Instead, all the talk is about where to cut next. Obama and the Democrats have managed an incredible feat: they have made the Republican scaremongering bean-counters appear like courageous truth-tellers who are willing to tackle unsustainable deficits.
It now looks like there will be other occasions for ‘drama’ in the near future. First, there will be a vote on raising the national debt limit, which will probably occur sometime between mid-May and early July. Boehner is insisting that they will go down to the wire again unless ‘there is something really, really big attached’ to raising the cap – meaning further spending cuts. The White House is warning that not raising the debt limit would have ‘Armageddon-like’ consequences for the economy.
Second, a debate has started about the 2012 budget. Last week, Republican Paul Ryan unveiled the House proposal, and on Wednesday night Obama is expected to announce his counter-proposal. The 2012 process looks likely to drag on like the 2011 did, especially given that neither party will want to be seen to be conceding too much in the run-up to the 2012 election (which is a presidential one).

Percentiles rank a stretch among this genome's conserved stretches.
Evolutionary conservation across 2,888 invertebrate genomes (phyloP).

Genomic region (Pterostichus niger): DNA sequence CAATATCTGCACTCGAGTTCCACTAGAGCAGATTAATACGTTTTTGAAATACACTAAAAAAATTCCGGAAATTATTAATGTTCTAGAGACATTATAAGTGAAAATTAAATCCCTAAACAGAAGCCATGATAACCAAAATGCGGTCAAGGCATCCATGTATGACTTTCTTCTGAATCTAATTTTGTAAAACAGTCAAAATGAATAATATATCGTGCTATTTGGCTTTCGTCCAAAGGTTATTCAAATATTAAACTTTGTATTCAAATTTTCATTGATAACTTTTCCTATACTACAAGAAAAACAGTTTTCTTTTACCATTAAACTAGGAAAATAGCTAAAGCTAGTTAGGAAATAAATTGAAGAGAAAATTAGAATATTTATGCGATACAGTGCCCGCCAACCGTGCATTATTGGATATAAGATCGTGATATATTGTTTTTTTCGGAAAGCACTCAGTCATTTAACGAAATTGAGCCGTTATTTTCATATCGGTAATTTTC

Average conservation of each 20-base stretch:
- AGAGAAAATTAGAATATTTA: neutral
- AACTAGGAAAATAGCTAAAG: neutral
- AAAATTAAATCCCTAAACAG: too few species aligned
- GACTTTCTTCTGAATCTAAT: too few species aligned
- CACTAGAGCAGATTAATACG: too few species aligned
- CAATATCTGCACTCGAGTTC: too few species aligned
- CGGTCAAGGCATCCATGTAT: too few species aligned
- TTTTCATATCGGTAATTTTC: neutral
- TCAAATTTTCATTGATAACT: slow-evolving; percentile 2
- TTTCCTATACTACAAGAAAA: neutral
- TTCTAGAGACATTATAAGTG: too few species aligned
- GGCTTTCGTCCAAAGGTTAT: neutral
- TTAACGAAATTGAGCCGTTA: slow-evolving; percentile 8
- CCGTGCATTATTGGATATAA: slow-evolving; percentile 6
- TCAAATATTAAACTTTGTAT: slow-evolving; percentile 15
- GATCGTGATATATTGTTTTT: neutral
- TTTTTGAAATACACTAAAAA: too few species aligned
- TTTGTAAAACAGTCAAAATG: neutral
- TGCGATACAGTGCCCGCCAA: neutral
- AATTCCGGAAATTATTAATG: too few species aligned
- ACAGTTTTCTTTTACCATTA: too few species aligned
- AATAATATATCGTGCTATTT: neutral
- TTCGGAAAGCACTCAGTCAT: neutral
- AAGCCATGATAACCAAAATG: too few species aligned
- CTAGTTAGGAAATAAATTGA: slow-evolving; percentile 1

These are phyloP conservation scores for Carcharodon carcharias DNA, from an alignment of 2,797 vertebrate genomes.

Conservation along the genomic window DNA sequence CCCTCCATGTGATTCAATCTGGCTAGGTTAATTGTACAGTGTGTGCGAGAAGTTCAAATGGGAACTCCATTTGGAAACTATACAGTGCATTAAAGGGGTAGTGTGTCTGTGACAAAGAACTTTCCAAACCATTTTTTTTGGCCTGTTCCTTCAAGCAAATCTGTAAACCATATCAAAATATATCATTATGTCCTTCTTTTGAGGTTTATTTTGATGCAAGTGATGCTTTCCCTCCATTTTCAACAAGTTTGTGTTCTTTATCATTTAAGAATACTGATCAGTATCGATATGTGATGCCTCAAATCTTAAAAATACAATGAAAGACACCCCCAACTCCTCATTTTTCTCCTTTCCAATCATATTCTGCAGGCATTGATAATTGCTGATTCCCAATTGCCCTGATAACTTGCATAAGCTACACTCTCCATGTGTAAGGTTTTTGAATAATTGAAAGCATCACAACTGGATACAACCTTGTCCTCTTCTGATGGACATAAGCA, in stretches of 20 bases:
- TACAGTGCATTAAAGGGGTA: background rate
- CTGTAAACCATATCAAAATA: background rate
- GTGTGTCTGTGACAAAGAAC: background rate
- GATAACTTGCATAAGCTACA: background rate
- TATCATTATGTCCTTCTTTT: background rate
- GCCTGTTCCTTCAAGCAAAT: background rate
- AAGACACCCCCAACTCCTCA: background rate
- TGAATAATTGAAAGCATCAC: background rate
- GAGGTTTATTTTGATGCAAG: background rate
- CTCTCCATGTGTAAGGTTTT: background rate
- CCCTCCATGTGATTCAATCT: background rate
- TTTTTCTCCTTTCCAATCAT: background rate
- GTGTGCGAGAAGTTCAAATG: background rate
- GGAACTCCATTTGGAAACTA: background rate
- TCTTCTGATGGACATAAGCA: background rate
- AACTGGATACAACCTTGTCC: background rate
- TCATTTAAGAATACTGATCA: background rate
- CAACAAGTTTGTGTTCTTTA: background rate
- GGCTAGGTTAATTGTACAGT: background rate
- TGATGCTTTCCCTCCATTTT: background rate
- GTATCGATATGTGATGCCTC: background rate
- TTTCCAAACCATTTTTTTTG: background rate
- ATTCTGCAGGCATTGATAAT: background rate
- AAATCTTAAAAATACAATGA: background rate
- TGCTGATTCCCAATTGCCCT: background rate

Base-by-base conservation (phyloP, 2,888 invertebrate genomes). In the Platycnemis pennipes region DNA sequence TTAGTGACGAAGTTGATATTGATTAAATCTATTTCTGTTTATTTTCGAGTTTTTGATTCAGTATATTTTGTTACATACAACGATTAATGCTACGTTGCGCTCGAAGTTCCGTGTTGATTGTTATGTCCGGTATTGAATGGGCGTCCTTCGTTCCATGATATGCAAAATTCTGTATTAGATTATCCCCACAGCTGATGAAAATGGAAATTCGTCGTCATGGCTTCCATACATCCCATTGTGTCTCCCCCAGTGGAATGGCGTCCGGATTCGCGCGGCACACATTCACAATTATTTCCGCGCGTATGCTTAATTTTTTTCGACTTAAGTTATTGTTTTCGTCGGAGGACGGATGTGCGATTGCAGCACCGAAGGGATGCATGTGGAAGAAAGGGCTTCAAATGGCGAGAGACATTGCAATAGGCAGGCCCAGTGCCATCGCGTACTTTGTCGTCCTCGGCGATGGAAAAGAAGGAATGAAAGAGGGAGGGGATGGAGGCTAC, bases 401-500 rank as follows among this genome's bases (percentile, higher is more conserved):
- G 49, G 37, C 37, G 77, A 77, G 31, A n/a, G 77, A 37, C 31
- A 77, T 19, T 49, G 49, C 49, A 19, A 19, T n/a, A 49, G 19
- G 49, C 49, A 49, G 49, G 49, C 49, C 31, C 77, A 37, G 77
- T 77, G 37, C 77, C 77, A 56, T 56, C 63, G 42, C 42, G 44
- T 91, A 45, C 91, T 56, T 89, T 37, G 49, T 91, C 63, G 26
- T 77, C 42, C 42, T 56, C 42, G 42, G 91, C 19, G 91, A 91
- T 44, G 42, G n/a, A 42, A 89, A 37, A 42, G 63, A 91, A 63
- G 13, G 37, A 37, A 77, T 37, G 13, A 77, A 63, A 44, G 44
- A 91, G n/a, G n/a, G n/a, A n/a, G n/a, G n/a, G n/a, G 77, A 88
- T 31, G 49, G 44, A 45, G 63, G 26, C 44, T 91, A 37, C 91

Some commentators are saying that the 2012 debate will be an improvement on the 2011 circus, because the proposals will address longer-term problems of affordability of ‘entitlements’ such as Social Security (national insurance) and Medicare (healthcare for senior citizens). Ryan’s proposal would replace Medicare with vouchers that would most likely not keep up with the cost of healthcare (the US has the most inefficient healthcare system in the world, with spending as a percentage of GDP nearly double that of the nearest major country). At the same time, Ryan calls for lower taxes, which, of course, would tend to increase the deficit. Obama is likely to announce an approach that favours a mix of tax increases and spending cuts.
While disagreeing on the means, it is clear that both parties agree on the end: austerity. Even though the costs of Social Security and Medicare are structural contributors to government deficits, a focus on them (and deficits generally) is myopic. At the moment, there is no fiscal crisis. The real issue that is neglected amid all the deficit discussion is whether the US economy can generate growth. With growth, the current deficits will be taken care of; without growth, the doomsday scenario that fearmongers peddle today could become a self-fulfilling prophecy.
Neither major party has anything of substance to say about creating growth in productive industries. Their consensus on austerity is mind-numbing and uninspiring. To be subjected to the spectacle of recurring pantomimes over budgets only adds insult to injury.
Sean Collins is a writer based in New York. Visit his blog, The American Situation, here.